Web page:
Thomson Highway is the author of two plays which are in my top ten favourite plays of all time: Rez Sisters and Dry Lips Oughta Move to Kapuskasing. So, when I heard he'd published another play, I was really excited to read it.
I picked up Ernestine Shuswap Gets Her Trout at the library (it's hard for me to spend money on something that I know will take me less than 2 hours to read) and am almost done...and am really disappointed.
Highway is known for the way he relates the tragic through the comic, and he consciously addresses this issue in this play and in his prologue to it. But this play isn't actually either funny or comic in a more traditional sense, and this lack of the comic undermines the force of the tragic.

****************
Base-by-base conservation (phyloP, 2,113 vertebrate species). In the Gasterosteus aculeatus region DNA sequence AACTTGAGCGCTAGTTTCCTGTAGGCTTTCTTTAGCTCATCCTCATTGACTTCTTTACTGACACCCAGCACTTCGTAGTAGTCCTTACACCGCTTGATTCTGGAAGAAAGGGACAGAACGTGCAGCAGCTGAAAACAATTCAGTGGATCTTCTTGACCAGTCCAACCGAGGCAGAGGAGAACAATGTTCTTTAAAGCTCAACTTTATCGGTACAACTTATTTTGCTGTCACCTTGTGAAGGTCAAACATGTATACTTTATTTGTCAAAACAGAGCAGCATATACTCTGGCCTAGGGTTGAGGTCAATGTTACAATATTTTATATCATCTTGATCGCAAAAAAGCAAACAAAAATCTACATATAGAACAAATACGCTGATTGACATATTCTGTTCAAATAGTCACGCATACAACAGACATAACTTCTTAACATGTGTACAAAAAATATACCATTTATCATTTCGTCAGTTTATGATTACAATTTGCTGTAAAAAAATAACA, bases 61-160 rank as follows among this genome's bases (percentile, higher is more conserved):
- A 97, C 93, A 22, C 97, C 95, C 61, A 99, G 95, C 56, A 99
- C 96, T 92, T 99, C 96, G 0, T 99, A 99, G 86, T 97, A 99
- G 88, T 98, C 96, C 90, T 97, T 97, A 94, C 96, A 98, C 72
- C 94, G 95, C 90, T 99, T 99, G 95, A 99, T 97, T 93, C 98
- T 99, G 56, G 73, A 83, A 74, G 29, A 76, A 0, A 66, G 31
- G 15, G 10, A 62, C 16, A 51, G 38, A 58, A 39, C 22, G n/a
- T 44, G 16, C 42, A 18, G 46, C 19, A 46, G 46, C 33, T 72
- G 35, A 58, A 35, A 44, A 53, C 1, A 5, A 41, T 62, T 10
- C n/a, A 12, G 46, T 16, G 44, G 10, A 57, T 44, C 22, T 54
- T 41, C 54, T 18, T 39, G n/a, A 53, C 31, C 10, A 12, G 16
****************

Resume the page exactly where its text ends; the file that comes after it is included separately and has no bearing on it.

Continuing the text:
I cynically wonder if the fact that this play was commissioned has anything to do with its poor quality. I wonder also if Highway is getting lazy, banking too much on his reputation and not enough on his artistic sensibilities - he uses a lot of the same sort of post-modern dramatic techniques here that he uses in the two plays mentioned above, but to so little effect that they seem gimicky now.
Here's hoping that #20 on this list is more satisfying!
(I remember reading Rez Sisters for the first time in 2000, soon after I first moved to Kingston. It seems to me that one of my peers, Sam, who did his thesis on Native Canadian Lit. recommended it.)